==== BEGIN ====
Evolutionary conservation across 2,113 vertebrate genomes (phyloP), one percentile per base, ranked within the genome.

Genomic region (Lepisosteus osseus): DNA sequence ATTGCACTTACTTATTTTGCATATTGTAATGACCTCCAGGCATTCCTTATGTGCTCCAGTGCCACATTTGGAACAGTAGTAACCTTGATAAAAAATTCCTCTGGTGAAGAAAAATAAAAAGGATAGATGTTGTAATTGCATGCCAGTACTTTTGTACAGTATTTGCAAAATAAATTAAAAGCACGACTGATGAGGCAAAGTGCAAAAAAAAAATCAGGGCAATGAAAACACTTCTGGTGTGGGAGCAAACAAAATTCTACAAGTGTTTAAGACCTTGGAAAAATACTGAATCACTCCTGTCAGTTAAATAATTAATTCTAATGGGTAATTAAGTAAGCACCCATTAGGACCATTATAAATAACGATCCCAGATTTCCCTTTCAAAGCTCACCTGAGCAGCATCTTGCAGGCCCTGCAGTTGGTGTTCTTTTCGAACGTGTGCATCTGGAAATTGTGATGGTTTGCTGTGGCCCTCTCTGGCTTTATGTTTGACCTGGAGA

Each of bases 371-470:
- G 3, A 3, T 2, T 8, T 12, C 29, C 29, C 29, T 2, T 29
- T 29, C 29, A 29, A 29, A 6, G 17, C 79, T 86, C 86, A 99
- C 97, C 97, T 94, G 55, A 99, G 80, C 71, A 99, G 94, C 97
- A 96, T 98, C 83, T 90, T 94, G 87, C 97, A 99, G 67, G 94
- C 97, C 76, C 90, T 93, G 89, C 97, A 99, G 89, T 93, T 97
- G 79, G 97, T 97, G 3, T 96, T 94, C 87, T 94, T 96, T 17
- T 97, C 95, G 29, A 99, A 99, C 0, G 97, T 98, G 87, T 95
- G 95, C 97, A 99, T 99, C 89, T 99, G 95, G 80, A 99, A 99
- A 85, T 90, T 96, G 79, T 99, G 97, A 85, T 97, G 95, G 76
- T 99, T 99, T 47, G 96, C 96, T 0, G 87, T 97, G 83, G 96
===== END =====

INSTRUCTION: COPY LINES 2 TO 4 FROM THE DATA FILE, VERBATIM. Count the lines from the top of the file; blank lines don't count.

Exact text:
Genomic region (Lepisosteus osseus): DNA sequence ATTGCACTTACTTATTTTGCATATTGTAATGACCTCCAGGCATTCCTTATGTGCTCCAGTGCCACATTTGGAACAGTAGTAACCTTGATAAAAAATTCCTCTGGTGAAGAAAAATAAAAAGGATAGATGTTGTAATTGCATGCCAGTACTTTTGTACAGTATTTGCAAAATAAATTAAAAGCACGACTGATGAGGCAAAGTGCAAAAAAAAAATCAGGGCAATGAAAACACTTCTGGTGTGGGAGCAAACAAAATTCTACAAGTGTTTAAGACCTTGGAAAAATACTGAATCACTCCTGTCAGTTAAATAATTAATTCTAATGGGTAATTAAGTAAGCACCCATTAGGACCATTATAAATAACGATCCCAGATTTCCCTTTCAAAGCTCACCTGAGCAGCATCTTGCAGGCCCTGCAGTTGGTGTTCTTTTCGAACGTGTGCATCTGGAAATTGTGATGGTTTGCTGTGGCCCTCTCTGGCTTTATGTTTGACCTGGAGA

Each of bases 371-470:
- G 3, A 3, T 2, T 8, T 12, C 29, C 29, C 29, T 2, T 29